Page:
Don’t get burned: Use fire-resistant gardening and landscaping

Don’t get burned: Use fire-resistant gardening and landscaping

It’s a simple word that evokes danger, fear and panic.


And in Florida, California and other states ravaged by wildfire in the past year, it brings up painful memories.

But fire is a natural – and necessary – part of life. The Florida Forest Service regularly conducts prescribed burns in the Everglades to, in essence, fight fire with fire. Burn vegetation in a controlled environment, the thinking goes, so it’s not there when an out-of-control wildfire sweeps through.

There is no such thing as a fire-resistant plant, but fire-resistant landscaping is possible, according to the California Department of Forestry and Fire Protection. That involves high-moisture plans that grow close to the ground and have a low sap or resin content, and fire-retardant plant species like rockrose, ice plant and aloe.

Avoid plants that drop needles, leaves and other detritus that can dry up, research from CNN and “This Old House” says. Gravel and stone pathways can help fire from spreading.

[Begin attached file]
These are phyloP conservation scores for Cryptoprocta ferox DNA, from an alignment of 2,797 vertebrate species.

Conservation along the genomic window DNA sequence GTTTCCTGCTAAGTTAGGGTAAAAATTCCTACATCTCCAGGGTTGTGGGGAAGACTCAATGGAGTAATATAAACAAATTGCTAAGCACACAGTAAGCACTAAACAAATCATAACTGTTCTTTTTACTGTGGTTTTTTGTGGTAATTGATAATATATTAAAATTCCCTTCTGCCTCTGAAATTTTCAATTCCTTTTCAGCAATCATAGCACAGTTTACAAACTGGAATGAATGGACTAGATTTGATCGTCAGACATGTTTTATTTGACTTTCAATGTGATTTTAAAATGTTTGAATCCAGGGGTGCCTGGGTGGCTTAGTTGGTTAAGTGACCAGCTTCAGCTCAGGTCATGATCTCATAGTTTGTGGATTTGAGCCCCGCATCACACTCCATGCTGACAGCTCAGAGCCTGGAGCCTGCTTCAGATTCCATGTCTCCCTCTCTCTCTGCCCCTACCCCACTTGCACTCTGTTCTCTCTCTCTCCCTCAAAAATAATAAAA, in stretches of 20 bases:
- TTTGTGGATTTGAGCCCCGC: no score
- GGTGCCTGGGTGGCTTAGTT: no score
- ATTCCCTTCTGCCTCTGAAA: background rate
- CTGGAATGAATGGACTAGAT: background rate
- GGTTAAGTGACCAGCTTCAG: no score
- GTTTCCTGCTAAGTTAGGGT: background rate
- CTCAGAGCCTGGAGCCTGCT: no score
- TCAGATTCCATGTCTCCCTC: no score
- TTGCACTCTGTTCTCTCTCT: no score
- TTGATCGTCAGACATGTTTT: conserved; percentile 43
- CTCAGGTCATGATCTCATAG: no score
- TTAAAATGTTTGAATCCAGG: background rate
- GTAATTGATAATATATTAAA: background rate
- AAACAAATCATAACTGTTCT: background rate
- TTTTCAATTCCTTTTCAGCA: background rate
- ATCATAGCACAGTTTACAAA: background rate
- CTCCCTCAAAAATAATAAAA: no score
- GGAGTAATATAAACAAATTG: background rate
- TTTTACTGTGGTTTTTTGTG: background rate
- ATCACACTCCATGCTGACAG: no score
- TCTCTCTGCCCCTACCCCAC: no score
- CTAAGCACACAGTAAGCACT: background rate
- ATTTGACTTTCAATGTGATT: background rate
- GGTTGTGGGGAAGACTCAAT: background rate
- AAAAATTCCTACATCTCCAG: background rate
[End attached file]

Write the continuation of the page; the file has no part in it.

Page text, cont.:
Basic landscaping maintenance plays a major role in wildfire prevention, according to these tips from the National Fire Protection Association:

  • Remove dead vegetation and other items from under your deck or porch, and within 10 feet of the house.
  • Screen or box-in areas below patios and decks with wire mesh to prevent debris and combustible materials from accumulating.
  • Don’t let debris and lawn cuttings linger. Dispose of these items quickly to reduce fuel for fire.

The threat will never truly go away, but proper design can help create sustainable homes and communities built to withstand wildfires.

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